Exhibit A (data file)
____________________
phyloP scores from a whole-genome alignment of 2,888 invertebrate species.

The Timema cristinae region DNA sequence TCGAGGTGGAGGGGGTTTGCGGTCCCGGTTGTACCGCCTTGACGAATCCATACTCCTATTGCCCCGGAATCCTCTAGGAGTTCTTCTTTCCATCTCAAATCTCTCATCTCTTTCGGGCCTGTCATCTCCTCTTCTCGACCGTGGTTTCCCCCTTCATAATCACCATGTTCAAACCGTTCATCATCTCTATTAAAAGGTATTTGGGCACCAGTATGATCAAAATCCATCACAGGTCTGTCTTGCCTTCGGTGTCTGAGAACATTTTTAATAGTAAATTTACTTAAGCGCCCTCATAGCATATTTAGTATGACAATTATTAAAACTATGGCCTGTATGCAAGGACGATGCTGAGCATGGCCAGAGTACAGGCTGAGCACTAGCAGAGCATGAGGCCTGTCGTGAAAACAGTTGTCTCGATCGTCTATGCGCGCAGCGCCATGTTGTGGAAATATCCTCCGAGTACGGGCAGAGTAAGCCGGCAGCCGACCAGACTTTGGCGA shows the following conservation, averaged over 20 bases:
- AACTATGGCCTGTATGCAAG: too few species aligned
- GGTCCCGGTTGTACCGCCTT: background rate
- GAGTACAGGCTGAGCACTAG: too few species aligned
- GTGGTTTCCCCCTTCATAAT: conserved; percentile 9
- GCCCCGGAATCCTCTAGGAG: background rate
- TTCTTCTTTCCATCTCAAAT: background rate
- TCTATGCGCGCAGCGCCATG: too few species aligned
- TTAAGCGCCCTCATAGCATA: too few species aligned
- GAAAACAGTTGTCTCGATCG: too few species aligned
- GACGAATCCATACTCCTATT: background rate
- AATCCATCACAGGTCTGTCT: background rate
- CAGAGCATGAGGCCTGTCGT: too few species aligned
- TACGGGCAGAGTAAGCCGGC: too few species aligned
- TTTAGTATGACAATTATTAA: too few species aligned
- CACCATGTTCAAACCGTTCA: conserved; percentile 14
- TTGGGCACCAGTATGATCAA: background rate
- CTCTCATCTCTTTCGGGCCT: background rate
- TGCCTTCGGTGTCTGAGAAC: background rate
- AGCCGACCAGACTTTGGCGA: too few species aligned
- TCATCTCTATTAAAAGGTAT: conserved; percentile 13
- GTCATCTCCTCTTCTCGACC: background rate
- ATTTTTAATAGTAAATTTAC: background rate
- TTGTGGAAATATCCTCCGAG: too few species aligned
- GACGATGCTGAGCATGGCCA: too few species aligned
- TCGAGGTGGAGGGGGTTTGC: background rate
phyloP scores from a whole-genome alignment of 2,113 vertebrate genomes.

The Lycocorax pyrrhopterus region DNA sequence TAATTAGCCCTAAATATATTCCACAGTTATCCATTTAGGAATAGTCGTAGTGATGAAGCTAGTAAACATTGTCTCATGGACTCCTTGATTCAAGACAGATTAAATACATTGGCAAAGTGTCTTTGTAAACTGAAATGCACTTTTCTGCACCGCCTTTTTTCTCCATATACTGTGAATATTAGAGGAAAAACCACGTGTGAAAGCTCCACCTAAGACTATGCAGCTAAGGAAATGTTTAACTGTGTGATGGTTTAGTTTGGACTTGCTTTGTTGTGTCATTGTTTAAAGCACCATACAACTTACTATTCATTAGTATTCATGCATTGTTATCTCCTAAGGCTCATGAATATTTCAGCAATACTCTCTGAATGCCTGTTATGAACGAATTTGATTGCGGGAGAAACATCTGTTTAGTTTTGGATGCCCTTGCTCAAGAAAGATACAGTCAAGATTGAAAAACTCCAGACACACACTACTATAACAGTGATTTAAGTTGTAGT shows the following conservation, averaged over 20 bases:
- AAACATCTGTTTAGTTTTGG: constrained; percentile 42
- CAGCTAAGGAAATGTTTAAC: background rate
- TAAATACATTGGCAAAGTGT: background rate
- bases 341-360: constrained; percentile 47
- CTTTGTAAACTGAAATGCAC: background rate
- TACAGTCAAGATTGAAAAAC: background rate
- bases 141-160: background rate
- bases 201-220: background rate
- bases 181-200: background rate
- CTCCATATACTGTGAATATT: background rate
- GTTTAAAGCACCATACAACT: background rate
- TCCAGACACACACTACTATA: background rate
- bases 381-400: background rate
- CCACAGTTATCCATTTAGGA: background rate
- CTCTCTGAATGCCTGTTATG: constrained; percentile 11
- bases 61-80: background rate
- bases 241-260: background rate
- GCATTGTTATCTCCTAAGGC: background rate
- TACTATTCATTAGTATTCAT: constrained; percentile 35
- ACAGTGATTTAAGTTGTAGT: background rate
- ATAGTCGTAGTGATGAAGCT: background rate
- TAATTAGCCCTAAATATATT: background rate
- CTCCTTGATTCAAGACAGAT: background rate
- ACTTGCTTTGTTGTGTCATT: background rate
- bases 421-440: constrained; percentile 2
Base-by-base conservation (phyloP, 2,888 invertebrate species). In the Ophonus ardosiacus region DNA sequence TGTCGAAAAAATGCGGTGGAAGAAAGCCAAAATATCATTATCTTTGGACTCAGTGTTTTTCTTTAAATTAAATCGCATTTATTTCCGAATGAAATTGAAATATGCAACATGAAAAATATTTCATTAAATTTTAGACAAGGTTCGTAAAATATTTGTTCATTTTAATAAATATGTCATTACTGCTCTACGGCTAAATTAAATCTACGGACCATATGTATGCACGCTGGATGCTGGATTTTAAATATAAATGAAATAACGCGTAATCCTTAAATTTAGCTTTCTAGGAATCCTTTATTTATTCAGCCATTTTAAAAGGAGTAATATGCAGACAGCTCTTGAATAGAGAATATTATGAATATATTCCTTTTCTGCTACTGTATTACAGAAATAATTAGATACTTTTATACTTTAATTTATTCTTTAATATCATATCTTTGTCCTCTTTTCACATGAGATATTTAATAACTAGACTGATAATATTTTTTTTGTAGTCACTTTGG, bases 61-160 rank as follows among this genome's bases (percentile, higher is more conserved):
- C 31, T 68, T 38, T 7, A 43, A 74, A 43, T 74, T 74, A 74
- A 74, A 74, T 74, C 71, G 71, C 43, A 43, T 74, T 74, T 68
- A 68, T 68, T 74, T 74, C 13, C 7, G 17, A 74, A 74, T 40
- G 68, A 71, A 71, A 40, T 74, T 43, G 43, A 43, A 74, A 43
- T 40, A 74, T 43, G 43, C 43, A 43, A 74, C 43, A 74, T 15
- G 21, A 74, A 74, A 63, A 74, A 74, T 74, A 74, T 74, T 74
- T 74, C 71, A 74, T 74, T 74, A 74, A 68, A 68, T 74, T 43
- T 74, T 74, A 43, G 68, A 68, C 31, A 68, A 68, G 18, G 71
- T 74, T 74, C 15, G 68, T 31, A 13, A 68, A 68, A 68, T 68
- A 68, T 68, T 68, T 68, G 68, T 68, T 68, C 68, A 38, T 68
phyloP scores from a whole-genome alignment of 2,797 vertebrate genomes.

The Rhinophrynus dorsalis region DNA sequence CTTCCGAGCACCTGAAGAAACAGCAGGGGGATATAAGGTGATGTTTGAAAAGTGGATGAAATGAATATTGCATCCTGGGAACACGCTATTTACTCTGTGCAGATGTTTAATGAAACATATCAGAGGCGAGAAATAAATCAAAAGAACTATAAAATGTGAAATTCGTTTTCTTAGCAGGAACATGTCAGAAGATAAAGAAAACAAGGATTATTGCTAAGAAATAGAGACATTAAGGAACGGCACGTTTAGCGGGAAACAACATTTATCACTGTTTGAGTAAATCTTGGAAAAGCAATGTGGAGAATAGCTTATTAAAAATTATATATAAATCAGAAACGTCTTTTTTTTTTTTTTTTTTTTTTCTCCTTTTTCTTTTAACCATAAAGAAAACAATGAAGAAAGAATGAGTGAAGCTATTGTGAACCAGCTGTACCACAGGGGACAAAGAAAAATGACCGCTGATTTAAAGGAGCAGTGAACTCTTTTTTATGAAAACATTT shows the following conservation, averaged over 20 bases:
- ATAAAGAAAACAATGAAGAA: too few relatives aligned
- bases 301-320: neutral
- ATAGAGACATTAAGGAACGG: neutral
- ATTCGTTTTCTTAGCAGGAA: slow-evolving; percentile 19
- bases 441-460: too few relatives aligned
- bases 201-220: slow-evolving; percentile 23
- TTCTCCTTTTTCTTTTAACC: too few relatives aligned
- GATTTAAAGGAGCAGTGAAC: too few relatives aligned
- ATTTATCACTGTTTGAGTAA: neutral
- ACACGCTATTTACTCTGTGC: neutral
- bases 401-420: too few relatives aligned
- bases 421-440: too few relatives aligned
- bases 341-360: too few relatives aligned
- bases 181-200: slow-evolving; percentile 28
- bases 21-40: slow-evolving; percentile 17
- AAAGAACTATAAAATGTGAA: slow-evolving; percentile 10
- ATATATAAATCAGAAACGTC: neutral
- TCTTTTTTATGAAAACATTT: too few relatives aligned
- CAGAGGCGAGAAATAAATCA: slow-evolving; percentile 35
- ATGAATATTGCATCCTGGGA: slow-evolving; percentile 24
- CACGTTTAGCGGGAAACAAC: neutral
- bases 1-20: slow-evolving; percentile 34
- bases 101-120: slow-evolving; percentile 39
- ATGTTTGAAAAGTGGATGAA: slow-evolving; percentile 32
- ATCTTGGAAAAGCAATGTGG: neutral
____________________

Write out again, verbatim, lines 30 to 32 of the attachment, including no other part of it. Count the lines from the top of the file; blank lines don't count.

- AAACATCTGTTTAGTTTTGG: constrained; percentile 42
- CAGCTAAGGAAATGTTTAAC: background rate
- TAAATACATTGGCAAAGTGT: background rate